However, I don't see this as a big problem. The fact is that the real immediate challenge the government faces is the fiscal account, and therefore what the government needs is budgetary support. If you cast your minds back to the last IMF agreement, in addition to the IMF loan, an additional US$1.2 billion was supposed to come in from multilaterals, which primarily would be used for budgetary support. You will also remember that in order to have access to those funds it was necessary to have an IMF agreement in place.
This is the real value of an IMF agreement, not necessarily the IMF money. And this is why the BOJ governor has indicated that the US$800 million we received from the IMF is still sitting there, as we never needed to draw down on it for balance of payments (BOP) support, which is what it was available for, as we had a strong NIR.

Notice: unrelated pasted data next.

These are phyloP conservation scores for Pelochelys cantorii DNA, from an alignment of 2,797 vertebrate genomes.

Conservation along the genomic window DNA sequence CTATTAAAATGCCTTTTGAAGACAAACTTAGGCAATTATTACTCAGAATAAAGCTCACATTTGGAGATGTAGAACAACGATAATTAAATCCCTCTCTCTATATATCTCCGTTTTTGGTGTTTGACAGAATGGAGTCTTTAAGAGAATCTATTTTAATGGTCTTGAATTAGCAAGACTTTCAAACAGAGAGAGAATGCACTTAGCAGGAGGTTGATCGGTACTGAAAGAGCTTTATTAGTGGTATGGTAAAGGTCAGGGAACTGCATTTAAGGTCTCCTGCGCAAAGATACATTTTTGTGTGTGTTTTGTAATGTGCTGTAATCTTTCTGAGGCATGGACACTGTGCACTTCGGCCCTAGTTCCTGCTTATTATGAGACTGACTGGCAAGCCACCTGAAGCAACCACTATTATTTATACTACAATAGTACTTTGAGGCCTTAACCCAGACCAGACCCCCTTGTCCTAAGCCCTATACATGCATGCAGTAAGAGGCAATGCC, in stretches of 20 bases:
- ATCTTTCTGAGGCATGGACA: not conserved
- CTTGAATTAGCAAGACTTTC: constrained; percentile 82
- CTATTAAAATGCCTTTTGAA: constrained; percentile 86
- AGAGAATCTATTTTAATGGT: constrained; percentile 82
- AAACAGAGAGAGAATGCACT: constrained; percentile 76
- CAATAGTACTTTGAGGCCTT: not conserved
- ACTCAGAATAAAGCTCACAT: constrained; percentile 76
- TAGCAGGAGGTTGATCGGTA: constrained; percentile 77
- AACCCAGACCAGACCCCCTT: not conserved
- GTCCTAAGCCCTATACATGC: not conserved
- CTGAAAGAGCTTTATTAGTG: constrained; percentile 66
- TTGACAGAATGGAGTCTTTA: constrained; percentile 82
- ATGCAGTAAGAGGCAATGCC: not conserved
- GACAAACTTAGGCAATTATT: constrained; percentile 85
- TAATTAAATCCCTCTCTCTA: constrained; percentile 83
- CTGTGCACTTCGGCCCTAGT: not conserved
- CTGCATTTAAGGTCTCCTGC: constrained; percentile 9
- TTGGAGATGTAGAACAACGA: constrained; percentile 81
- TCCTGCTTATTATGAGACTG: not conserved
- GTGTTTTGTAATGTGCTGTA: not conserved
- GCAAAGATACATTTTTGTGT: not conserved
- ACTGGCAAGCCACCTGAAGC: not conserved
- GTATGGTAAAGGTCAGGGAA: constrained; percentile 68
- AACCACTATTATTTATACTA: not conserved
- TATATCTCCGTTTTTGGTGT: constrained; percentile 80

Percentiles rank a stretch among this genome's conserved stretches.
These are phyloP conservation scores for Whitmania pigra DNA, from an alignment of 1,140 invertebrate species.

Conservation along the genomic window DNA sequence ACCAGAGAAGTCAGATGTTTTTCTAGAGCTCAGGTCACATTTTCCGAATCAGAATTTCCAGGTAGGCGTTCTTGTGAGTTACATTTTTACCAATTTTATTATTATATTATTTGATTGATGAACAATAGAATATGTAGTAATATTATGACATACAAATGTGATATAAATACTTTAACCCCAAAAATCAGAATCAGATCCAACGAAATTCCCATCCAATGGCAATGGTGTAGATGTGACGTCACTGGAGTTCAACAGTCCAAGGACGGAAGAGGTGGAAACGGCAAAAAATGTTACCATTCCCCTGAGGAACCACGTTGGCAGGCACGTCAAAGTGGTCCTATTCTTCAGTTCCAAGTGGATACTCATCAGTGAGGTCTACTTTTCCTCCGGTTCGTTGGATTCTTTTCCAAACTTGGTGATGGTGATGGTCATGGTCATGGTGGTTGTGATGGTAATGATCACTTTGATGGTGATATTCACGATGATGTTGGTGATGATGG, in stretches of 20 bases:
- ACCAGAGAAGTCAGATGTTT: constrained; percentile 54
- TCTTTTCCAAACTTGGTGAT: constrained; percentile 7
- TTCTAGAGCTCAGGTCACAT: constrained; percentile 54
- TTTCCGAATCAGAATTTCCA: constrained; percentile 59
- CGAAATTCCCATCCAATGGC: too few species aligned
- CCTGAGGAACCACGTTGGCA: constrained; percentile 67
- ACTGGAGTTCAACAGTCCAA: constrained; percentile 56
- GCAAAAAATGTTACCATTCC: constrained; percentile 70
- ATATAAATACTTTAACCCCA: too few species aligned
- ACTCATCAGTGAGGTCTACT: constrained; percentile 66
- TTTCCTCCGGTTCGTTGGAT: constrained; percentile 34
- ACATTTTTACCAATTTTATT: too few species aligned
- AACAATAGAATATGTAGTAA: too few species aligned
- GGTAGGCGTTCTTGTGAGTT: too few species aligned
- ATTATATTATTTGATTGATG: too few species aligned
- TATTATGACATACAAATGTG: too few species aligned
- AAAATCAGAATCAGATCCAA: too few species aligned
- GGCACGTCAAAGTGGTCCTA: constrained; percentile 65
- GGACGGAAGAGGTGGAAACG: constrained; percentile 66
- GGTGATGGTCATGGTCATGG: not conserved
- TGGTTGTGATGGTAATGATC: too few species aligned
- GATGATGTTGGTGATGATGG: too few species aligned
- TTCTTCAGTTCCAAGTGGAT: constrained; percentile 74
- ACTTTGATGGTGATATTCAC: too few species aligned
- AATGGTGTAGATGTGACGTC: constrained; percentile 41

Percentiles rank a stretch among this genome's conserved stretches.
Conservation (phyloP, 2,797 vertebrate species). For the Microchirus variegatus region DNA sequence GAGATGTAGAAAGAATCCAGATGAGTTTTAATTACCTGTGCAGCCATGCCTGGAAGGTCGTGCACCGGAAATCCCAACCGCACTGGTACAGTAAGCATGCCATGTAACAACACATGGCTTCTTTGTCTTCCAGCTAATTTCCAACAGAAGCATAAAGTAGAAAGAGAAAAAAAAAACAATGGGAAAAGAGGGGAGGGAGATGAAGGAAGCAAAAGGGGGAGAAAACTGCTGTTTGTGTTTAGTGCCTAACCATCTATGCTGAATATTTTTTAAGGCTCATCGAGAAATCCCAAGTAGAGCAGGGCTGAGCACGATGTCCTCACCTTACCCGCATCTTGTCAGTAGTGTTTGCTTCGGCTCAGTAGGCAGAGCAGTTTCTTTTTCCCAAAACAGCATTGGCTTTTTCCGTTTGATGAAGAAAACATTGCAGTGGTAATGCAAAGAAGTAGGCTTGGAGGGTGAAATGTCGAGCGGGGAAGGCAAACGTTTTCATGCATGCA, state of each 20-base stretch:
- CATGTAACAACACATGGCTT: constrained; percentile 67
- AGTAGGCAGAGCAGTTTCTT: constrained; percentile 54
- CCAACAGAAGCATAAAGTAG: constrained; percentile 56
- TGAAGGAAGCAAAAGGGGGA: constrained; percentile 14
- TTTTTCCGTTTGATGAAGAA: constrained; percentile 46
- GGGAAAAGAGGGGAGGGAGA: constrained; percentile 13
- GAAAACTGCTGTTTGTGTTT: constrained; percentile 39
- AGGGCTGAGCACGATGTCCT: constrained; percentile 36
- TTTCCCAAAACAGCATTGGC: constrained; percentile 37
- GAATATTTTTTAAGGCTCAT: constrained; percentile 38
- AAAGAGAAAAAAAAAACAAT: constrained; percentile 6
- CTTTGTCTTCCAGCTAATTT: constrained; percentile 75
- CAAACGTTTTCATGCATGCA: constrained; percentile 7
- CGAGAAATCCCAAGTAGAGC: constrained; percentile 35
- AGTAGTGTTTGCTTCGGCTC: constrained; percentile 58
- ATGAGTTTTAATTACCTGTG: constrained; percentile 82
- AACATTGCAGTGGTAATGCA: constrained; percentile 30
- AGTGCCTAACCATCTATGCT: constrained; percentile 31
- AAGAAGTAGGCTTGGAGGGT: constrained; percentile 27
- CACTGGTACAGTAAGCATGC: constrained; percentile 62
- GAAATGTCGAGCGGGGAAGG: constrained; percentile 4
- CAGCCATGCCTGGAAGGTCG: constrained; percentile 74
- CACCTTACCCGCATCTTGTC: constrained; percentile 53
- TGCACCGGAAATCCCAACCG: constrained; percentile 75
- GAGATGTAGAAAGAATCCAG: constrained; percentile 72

The declining NIR means that unless we see remittances and earnings increase or in exports decrease relative to earnings; or investment funds coming in as a result of confidence being restored, then we will need to draw down on the IMF funds. If we get to that point, then we will see even further declines in the economy. An IMF agreement will lead to investment flows coming in.
Let us be very clear, however, that an IMF agreement will not solve our current economic predicament, particularly if the policy focus is similar to the last agreement. The only way to sustainably solve our economic problem is to recognise that our major challenges are the BOP, and in particular energy and food costs, and law and order. Which if both are addressed properly can add over $100 billion to the economy, with minimal pain, outside of a cultural shift, which will also see increased disposable incomes for Jamaicans.
Dennis Chung is a chartered accountant and the author of the books Charting Jamaica's Economic and Social Development andAchieving Life's Equilibrium. His blog is dcjottings.blogspot.com. Email: firstname.lastname@example.org